In the past five years, many evangelical leaders in the United States have been issuing public statements of opinion about public policy in reaction to particular events that have garnered nationwide media attention. Their opinions seem to proceed from longstanding assumptions among many evangelicals about Gods will for governments. This article examines those assumptions in light of Romans 12 and 13, concluding that God may well have ordained governments for more limited purposes than these leaders assume.
Replete with Christian symbols, patterns, and allegories, the Harry Potter
series baptizes the readers imagination into the essence of the Christian
story. Just under the surface of the narrative, the heart of our redemption
victorious resurrection through the sacrifice of loveis experienced
time and time again. For millions of readers, the Harry Potter series is a
compelling introduction to Christianity.
Disagreements today about worship often are generated by limiting it to
experiencing God. This article proposes that worship recognize its role in
shaping Christian identity and preparing the people of God for its mission
in the world. Interpretive anthropology helps clarify the function of worship
and serves as an introduction to the prophetic perspective. The book of
Amos teaches that worship must be willing to question reigning ideologies,
deal with the realities of life, and nurture a commitment to justice.
The research on the physical setting of early Christian gatherings reveals the centrality of meals in house church meetings. This article first examines the types of residences in which Christians may have gathered, the New Testament evidence for house churches, and the influence of residential settings on house churches. Then it examines the New Testament evidence for meals during house church meetings and the cultural customs associated with meals.
To believers who were in jeopardy, the writer of Revelation presented powerful arguments to encourage them to persevere. Rhetorical analysis shows that he contrasted a mundane and a transcendent worldview. He argued in favor of the transcendent one by urging his readers to favor Gods reality over that of their culture, to believe Gods interpretation of their situation over their own limited one, and to value Gods purposes in their history over those of a materialistic world.
Doris L. Bergen, ed., The Sword of the Lord: Military Chaplains from the First to the Twenty-First Century
Stanley K. Fowler, More Than a Symbol
James M. Penning and Corwin E. Smidt, Evangelicalism: The Next Generation
J.P. Moreland and William Lane Craig, Philosophical Foundations for a Christian Worldview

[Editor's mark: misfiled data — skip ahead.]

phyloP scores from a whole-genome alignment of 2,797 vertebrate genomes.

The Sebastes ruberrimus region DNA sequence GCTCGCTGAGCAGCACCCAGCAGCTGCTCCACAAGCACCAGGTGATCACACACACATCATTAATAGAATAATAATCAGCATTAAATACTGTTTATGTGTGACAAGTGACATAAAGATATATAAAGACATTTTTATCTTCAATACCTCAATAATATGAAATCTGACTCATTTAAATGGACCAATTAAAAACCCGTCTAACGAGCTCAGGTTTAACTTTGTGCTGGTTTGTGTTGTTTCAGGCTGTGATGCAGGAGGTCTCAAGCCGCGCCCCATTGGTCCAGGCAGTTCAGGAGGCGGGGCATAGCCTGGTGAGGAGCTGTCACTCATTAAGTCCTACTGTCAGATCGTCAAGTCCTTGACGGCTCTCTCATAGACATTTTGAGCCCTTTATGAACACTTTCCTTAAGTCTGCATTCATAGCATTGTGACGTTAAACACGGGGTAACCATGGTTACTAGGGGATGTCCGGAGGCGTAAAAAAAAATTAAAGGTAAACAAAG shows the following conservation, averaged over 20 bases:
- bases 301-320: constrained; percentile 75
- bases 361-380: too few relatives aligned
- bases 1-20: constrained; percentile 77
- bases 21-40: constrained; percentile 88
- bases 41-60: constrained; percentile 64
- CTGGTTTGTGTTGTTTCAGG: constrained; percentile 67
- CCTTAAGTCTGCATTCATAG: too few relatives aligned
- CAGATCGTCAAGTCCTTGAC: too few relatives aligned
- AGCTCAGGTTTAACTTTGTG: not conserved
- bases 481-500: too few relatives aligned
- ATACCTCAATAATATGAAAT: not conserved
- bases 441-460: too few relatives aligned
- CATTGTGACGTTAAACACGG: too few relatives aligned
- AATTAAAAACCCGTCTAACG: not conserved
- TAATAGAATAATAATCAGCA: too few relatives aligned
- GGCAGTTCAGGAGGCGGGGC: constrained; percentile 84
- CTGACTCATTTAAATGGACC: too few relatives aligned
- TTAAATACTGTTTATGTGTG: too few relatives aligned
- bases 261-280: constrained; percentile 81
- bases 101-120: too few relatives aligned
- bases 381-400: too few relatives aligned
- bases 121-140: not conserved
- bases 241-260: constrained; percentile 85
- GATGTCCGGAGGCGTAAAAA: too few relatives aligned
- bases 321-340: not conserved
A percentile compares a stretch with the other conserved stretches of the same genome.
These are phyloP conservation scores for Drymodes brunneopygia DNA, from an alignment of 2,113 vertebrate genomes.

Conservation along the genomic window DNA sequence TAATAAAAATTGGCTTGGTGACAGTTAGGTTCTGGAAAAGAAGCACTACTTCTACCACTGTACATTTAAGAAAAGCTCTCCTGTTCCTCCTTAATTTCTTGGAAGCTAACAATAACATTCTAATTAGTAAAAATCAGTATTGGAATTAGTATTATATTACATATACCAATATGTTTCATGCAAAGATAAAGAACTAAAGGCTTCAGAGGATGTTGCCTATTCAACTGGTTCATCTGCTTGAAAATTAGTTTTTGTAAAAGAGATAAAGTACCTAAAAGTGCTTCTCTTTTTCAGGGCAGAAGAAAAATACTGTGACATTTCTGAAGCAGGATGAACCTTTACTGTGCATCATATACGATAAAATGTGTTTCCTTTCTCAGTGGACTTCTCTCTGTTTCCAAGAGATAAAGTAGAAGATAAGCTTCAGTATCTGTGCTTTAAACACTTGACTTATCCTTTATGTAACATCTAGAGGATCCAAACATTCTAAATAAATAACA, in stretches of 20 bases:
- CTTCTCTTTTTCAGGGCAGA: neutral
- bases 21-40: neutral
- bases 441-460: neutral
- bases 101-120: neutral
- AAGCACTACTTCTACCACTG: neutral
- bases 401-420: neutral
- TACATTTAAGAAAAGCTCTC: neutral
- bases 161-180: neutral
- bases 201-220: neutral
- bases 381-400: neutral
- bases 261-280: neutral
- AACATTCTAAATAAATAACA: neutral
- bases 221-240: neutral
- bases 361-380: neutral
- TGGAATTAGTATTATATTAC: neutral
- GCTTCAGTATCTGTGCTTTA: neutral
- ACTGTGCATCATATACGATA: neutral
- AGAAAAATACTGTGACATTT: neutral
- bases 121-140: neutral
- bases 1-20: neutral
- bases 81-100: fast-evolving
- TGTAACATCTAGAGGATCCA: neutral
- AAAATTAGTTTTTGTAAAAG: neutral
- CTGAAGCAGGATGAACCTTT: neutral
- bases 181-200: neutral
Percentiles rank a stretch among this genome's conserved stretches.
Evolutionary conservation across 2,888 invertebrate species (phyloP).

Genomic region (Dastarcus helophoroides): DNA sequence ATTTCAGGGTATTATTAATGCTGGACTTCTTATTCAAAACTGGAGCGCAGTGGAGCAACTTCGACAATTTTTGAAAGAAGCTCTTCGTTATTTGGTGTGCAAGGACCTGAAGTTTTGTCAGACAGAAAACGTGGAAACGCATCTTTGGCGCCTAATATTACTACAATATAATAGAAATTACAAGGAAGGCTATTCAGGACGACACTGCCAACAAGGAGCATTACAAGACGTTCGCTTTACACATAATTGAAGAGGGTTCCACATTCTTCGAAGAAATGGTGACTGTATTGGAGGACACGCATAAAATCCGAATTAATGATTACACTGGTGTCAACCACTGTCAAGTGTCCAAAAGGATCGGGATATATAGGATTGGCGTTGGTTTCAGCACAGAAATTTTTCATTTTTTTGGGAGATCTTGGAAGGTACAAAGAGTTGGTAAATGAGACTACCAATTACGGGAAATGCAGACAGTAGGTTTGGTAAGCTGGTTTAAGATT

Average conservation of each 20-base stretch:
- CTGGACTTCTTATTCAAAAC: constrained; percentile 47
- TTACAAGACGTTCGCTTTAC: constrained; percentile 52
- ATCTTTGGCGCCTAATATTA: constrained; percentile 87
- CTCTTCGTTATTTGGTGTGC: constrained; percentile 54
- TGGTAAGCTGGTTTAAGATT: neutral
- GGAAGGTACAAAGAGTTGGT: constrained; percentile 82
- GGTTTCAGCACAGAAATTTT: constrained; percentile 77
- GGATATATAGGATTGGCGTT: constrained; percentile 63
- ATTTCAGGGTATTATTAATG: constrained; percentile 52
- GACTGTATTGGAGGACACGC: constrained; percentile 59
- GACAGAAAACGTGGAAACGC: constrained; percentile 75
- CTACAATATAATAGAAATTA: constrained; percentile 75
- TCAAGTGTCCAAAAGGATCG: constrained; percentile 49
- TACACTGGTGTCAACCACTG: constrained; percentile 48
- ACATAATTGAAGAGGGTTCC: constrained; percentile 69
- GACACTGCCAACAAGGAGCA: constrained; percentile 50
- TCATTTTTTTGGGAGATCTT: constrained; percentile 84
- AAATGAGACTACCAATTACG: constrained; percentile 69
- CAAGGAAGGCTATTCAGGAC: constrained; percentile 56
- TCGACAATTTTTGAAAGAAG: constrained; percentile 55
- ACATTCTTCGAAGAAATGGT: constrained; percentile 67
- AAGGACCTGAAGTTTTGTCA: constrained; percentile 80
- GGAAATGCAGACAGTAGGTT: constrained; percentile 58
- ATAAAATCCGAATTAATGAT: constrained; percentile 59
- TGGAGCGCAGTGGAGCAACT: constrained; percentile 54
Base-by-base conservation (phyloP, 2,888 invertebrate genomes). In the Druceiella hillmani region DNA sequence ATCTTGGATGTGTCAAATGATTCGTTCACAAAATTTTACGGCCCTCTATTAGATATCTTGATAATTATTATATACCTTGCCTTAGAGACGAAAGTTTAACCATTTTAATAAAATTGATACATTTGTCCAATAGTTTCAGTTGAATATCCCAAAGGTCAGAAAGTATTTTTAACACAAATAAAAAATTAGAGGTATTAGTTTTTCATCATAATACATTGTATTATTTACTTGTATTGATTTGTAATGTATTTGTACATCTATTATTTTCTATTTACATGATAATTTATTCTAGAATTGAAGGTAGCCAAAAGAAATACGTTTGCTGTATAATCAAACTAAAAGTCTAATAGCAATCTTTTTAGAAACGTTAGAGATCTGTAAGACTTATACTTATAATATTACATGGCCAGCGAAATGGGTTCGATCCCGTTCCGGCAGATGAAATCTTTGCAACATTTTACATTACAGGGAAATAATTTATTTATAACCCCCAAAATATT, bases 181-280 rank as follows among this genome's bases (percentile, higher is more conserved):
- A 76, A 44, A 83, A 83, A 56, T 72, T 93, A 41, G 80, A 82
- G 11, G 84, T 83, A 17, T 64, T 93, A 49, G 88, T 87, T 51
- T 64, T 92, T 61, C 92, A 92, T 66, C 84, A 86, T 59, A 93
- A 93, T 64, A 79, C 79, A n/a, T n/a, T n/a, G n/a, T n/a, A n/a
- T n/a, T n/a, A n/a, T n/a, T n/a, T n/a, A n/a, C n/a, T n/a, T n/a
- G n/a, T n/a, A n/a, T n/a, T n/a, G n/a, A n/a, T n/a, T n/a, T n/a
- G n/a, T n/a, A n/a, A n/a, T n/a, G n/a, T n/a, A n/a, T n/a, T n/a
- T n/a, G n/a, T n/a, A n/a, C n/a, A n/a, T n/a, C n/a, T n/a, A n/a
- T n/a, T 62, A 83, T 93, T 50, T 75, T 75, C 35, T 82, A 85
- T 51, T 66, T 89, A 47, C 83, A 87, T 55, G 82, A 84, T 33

Veli-Matti Kärkkäinen, The Doctrine of God: A Global Introduction
Fumitaka Matsuoka and Eleazar S. Fernandez, eds., Realizing the Theology in Our Hearts: Theological Voices of Asian Americans
Fleming Rutledge, The Battle for Middle Earth: Tolkien?s Divine Design in The Lord of the Rings
John G. Stackhouse Jr., ed., Evangelical Ecclesiology: Reality or Illusion?
Timothy George, ed., Pilgrims on the Sawdust Trail: Evangelical Ecumenism and the Quest for Christian Identity
Terrance L. Tiessen, Who Can Be Saved? Reassessing Salvation in Christ and World Religions
George & Dora Winston, Recovering Biblical Ministry by Women: An Exegetical Response to Traditionalism and Feminism
Richard T. Hughes, Myths America Lives By
Carl A. Raschke, The Next Reformation: Why Evangelicals Must Embrace Postmodernity
Chris Altrock, Preaching to Pluralists: How to Proclaim Christ in a Postmodern Age
Bruce E. Shields, Preaching Romans
Gordon T. Smith, The Voice of Jesus: Discernment, Prayer and the Witness of the Spirit
Marcus J. Borg, The Heart of Christianity: Rediscovering a Life of Faith
Lyle W. Dorsett, Seeking the Secret Place: The Spiritual Formation of C.S. Lewis
Jan Linn, Twenty-Two Keys to Being a Minister without Quitting or Wishing for Early Retirement
Richard J. Mouw and Mark A. Noll, eds., Wonderful Words of Life: Hymns in American Protestant History & Theology
John D. Witvliet, Worship Seeking Understanding: Windows into Christian Practice
I. Howard Marshall, Beyond the Bible: Moving from Scripture to Theology
Bruce D. Chilton and Jacob Neusner, Classical Christianity and Rabbinic Judaism: Comparing Theologies
Warren Carter, Pontius Pilate: Portraits of a Roman Governor
Iain Provan, V. Phillips Long, Tremper Longman III, A Biblical History of Israel
William M. Schniedewind, How the Bible Became a Book: The Textualization of Ancient Israel
William P. Brown, ed., The Ten Commandments: The Reciprocity of Faithfulness
Fritz Volkmar, 1 & 2 Kings, Continental Commentary
Robert K. Johnston, Useless Beauty: Ecclesiastes through the Lens of Contemporary Film
Brevard S. Childs, The Struggle to Understand Isaiah as Christian Scripture
Ben Witherington III, The New Testament Story
Grant Osborne and Scot McKnight, The Face of New Testament Studies: A Survey of Recent Research
Terry L. Wilder, Pseudonymity, the New Testament, and Deception: An Inquiry into Intention and Reception
Michael J. McClymond, Familiar Stranger: An Introduction to Jesus of Nazareth
Mark Goodacre and Nicholas Perrin, Questioning Q: A Multidimensional Critique
Larry Chouinard, Matthew
E. Randolph Richards, Paul and First-Century Writing: Secretaries, Composition and Collection
Donald P. Senior and Daniel J. Harrington, 1 Peter, Jude, 2 Peter